Like many people, Alan’s current vocation happened almost by accident. He began his career working in housing specifically in the development of new housing for people with care and support needs. He then went onto working in the charity sector, which saw him developing supported housing and care services for people living with HIV, mental health conditions and learning disabilities. In 2001, Alan got a job at Croyden Council to implement the Government’s “Supporting People” initiative in the area. He intended to stay there for a couple of years and then return to the voluntary sector but ended up staying at Corydon Council for many years. However, in that period, his role changed dramatically. During his tenure, he was responsible for commissioning drug and alcohol and learning disability services and coordinating the adult social care contract team. He remembers his time at Croydon Council fondly, reminiscing that it was almost like a city in its own right; being on the edge of London made it a very interesting place to work.
Since being made redundant from Croydon Council in 2016, Alan has enthusiastically undertaken a number of Interim Contracts mostly in the Learning Disability arena. Reflecting on his recent interim roles, Alan reckons he’s learnt a lot from each of them, including how things can be so different from one place to the next. For example, he took on a contract in the Isle of Wight, which is a very rural area and another at Waltham Forest, which is very urban. Currently, he works full time at Richmond and Wandsworth Councils.
As you can see, Alan has enjoyed a varied career working at and with a range of seniority levels within Social Care. Being the type of generous person he is, Alan was keen to channel his expertise into a voluntary role.
He had previously sat on the Board of Brighton and Hove Speak Out for sixteen years up until 2015. Brighton and Hove Speak Out are an organisation that offers advocacy and community support for adults with a learning disability. Alan counts nursing Brighton and Hove Speak Out back to financial health after a financial crisis and then seeing it develop, expand and thrive as one of his career highlights. He had to step back from this role when the caring responsibilities for his elderly mum took over his spare time.
Following the passing of his mum, he felt encouraged to sit on the Board of another organisation who would benefit from his practical management skills and experience working at Board level as he had gotten a lot out of his time at Brighton and Hove Speak Out and thoroughly enjoyed supporting the staff and working with the service users. In 2019, he put a call out on LinkedIn and Facebook saying he was on the hunt for a new voluntary role, our Director Liz saw his post and the rest is history!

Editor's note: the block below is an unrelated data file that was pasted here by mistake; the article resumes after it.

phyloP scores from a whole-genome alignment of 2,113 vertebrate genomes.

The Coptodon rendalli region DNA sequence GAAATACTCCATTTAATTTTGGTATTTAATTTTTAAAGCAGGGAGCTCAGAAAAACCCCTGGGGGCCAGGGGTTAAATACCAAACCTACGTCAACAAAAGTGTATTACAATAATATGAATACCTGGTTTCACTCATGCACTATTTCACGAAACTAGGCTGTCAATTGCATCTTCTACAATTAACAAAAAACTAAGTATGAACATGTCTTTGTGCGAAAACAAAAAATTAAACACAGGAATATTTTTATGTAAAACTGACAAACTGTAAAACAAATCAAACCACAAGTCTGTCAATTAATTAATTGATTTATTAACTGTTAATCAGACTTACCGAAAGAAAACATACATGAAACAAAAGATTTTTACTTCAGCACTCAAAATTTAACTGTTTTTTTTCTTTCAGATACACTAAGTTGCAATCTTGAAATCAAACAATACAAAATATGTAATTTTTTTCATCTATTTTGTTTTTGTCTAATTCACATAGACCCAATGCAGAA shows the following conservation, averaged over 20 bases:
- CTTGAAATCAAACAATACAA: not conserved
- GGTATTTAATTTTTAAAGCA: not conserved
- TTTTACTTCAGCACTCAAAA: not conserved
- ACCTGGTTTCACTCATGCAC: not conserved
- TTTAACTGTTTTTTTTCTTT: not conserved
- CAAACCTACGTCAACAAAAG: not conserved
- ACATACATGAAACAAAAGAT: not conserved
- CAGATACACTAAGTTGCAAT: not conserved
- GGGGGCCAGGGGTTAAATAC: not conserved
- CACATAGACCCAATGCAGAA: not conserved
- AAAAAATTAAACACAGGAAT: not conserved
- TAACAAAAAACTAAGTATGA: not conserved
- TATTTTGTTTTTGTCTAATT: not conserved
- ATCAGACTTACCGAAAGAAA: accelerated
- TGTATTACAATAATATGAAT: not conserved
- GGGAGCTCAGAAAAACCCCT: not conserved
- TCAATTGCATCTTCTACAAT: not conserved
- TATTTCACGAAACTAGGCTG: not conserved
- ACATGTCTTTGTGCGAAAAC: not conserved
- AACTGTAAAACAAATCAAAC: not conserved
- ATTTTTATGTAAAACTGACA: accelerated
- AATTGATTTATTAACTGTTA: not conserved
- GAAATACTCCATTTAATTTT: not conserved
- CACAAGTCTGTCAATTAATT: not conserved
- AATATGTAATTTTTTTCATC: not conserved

Alan is a non-executive Director at Imagineer, an unpaid role that sees him support the Imagineer staff and attend Board meetings. Although Imagineer only takes up about a day a month of Alan’s time what he offers is of immeasurable value. After being a Family Carer for his mum for 5 years he is uniquely placed to have personal insight into Caring for a loved one and the numerous benefits of supporting someone to continue to live in their own home and community – something Imagineer strongly advocates where possible.
He gets rightly cross when he hears of individuals who may live with Autism or a learning disability being labelled as “challenging” behaviour and placed in institutions with high staffing levels. With the right type of support, he firmly believes most people, most of the time, can live independently. Twenty years ago (at the time of writing) when there was a lot of talk about Personalisation in Social Care, Alan recalls there being feeling that there was going to be a big BANG, and everything would be Personalised. He feels that many Local Authorities at the time made cosmetic changes to services on the surface, but the adjustments had no depth. He believes real Personalisation in Social Care is a cultural journey that will continue to expand as it increasingly becomes the norm that people expect.
Having a real impact on the modernisation of services, shifting them from being paternalistic models where the people are cared for, to a model that sees those people supported to take more control to support themselves has been another career highlight for Alan. In fact, he’s long said that there’s a gap in the Social Care market for an organisation like Imagineer who can help people with their Personal Budget and put together personal packages that are genuinely Personalised, making the best use of all the different opportunities out there. It saddens Alan to think that people often spend their Direct Payment on what could be directly commissioned to them by their local council or Clinical Commissioning Group, for instance, Support Workers provided to them by an agency when, in actual fact, a Direct Payment could be used for so much more tailored solutions, such as paying a neighbour to take them to a local book club the both enjoy or paying to have lunch with a friend once a week to give their Family Carer a break. According to Alan, Imagineer plugs this gap, which is why he’s honoured and excited to be on board!
As well as lending his staff management and coaching skills and experience of organisational development to Imagineer, Alan aims to enable as many people as possible to live the best life they can. For him, this and being treated with respect and humanity is a human right and a civil liberties matter and it is these beliefs that drives him and his work with Imagineer!
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